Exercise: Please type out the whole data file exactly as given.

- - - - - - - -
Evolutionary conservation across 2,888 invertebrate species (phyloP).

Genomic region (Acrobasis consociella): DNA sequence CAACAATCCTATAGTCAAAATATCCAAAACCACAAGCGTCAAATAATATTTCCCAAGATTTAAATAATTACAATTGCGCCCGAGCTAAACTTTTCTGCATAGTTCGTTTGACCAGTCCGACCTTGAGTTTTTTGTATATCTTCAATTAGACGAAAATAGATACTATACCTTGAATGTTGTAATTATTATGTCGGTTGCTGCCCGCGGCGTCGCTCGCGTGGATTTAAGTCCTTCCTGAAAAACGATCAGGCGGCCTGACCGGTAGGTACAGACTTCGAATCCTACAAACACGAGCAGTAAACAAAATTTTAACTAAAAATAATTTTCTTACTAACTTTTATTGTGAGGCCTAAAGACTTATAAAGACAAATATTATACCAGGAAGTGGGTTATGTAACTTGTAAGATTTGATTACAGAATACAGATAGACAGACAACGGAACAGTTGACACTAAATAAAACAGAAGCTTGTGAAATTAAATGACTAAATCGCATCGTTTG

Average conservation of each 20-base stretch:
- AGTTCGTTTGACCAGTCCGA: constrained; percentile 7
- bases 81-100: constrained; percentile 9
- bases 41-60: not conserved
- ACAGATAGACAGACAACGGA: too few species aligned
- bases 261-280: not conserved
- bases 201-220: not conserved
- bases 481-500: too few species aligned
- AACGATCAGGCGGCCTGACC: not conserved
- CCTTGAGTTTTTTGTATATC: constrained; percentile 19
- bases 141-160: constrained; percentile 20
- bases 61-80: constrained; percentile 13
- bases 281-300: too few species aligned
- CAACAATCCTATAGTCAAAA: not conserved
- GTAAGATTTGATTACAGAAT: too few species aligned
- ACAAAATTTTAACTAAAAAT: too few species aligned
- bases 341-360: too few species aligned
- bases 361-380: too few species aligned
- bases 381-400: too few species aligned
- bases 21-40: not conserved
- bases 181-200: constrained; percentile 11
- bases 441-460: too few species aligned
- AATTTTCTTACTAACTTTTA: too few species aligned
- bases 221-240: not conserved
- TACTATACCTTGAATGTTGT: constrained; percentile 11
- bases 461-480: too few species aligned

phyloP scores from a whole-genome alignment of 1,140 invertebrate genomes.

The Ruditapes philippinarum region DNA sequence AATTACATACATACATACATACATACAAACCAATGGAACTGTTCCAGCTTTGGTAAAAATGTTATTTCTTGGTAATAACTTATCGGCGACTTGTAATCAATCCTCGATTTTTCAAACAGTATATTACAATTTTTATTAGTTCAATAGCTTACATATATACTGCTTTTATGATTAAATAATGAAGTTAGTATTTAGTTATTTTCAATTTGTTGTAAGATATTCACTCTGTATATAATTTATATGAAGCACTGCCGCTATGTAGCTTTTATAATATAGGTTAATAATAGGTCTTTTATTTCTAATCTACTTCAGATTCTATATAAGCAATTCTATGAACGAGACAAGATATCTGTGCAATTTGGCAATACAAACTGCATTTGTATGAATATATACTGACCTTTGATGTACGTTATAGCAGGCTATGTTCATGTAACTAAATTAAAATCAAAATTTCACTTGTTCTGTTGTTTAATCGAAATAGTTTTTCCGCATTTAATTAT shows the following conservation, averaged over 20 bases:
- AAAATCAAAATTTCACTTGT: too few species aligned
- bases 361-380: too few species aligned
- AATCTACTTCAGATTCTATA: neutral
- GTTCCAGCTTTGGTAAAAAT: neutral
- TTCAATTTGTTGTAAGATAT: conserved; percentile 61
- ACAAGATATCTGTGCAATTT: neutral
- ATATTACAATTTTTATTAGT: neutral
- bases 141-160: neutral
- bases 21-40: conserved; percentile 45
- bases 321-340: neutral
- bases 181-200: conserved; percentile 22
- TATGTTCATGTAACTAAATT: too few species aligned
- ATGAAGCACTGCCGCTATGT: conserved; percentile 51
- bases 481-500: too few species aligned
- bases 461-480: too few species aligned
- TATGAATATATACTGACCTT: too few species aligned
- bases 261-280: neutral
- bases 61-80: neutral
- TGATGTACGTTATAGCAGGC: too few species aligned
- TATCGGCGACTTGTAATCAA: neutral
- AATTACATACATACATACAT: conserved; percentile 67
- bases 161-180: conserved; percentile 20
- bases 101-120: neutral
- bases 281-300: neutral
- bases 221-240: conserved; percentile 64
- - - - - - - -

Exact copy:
Evolutionary conservation across 2,888 invertebrate species (phyloP).

Genomic region (Acrobasis consociella): DNA sequence CAACAATCCTATAGTCAAAATATCCAAAACCACAAGCGTCAAATAATATTTCCCAAGATTTAAATAATTACAATTGCGCCCGAGCTAAACTTTTCTGCATAGTTCGTTTGACCAGTCCGACCTTGAGTTTTTTGTATATCTTCAATTAGACGAAAATAGATACTATACCTTGAATGTTGTAATTATTATGTCGGTTGCTGCCCGCGGCGTCGCTCGCGTGGATTTAAGTCCTTCCTGAAAAACGATCAGGCGGCCTGACCGGTAGGTACAGACTTCGAATCCTACAAACACGAGCAGTAAACAAAATTTTAACTAAAAATAATTTTCTTACTAACTTTTATTGTGAGGCCTAAAGACTTATAAAGACAAATATTATACCAGGAAGTGGGTTATGTAACTTGTAAGATTTGATTACAGAATACAGATAGACAGACAACGGAACAGTTGACACTAAATAAAACAGAAGCTTGTGAAATTAAATGACTAAATCGCATCGTTTG

Average conservation of each 20-base stretch:
- AGTTCGTTTGACCAGTCCGA: constrained; percentile 7
- bases 81-100: constrained; percentile 9
- bases 41-60: not conserved
- ACAGATAGACAGACAACGGA: too few species aligned
- bases 261-280: not conserved
- bases 201-220: not conserved
- bases 481-500: too few species aligned
- AACGATCAGGCGGCCTGACC: not conserved
- CCTTGAGTTTTTTGTATATC: constrained; percentile 19
- bases 141-160: constrained; percentile 20
- bases 61-80: constrained; percentile 13
- bases 281-300: too few species aligned
- CAACAATCCTATAGTCAAAA: not conserved
- GTAAGATTTGATTACAGAAT: too few species aligned
- ACAAAATTTTAACTAAAAAT: too few species aligned
- bases 341-360: too few species aligned
- bases 361-380: too few species aligned
- bases 381-400: too few species aligned
- bases 21-40: not conserved
- bases 181-200: constrained; percentile 11
- bases 441-460: too few species aligned
- AATTTTCTTACTAACTTTTA: too few species aligned
- bases 221-240: not conserved
- TACTATACCTTGAATGTTGT: constrained; percentile 11
- bases 461-480: too few species aligned

phyloP scores from a whole-genome alignment of 1,140 invertebrate genomes.

The Ruditapes philippinarum region DNA sequence AATTACATACATACATACATACATACAAACCAATGGAACTGTTCCAGCTTTGGTAAAAATGTTATTTCTTGGTAATAACTTATCGGCGACTTGTAATCAATCCTCGATTTTTCAAACAGTATATTACAATTTTTATTAGTTCAATAGCTTACATATATACTGCTTTTATGATTAAATAATGAAGTTAGTATTTAGTTATTTTCAATTTGTTGTAAGATATTCACTCTGTATATAATTTATATGAAGCACTGCCGCTATGTAGCTTTTATAATATAGGTTAATAATAGGTCTTTTATTTCTAATCTACTTCAGATTCTATATAAGCAATTCTATGAACGAGACAAGATATCTGTGCAATTTGGCAATACAAACTGCATTTGTATGAATATATACTGACCTTTGATGTACGTTATAGCAGGCTATGTTCATGTAACTAAATTAAAATCAAAATTTCACTTGTTCTGTTGTTTAATCGAAATAGTTTTTCCGCATTTAATTAT shows the following conservation, averaged over 20 bases:
- AAAATCAAAATTTCACTTGT: too few species aligned
- bases 361-380: too few species aligned
- AATCTACTTCAGATTCTATA: neutral
- GTTCCAGCTTTGGTAAAAAT: neutral
- TTCAATTTGTTGTAAGATAT: conserved; percentile 61
- ACAAGATATCTGTGCAATTT: neutral
- ATATTACAATTTTTATTAGT: neutral
- bases 141-160: neutral
- bases 21-40: conserved; percentile 45
- bases 321-340: neutral
- bases 181-200: conserved; percentile 22
- TATGTTCATGTAACTAAATT: too few species aligned
- ATGAAGCACTGCCGCTATGT: conserved; percentile 51
- bases 481-500: too few species aligned
- bases 461-480: too few species aligned
- TATGAATATATACTGACCTT: too few species aligned
- bases 261-280: neutral
- bases 61-80: neutral
- TGATGTACGTTATAGCAGGC: too few species aligned
- TATCGGCGACTTGTAATCAA: neutral
- AATTACATACATACATACAT: conserved; percentile 67
- bases 161-180: conserved; percentile 20
- bases 101-120: neutral
- bases 281-300: neutral
- bases 221-240: conserved; percentile 64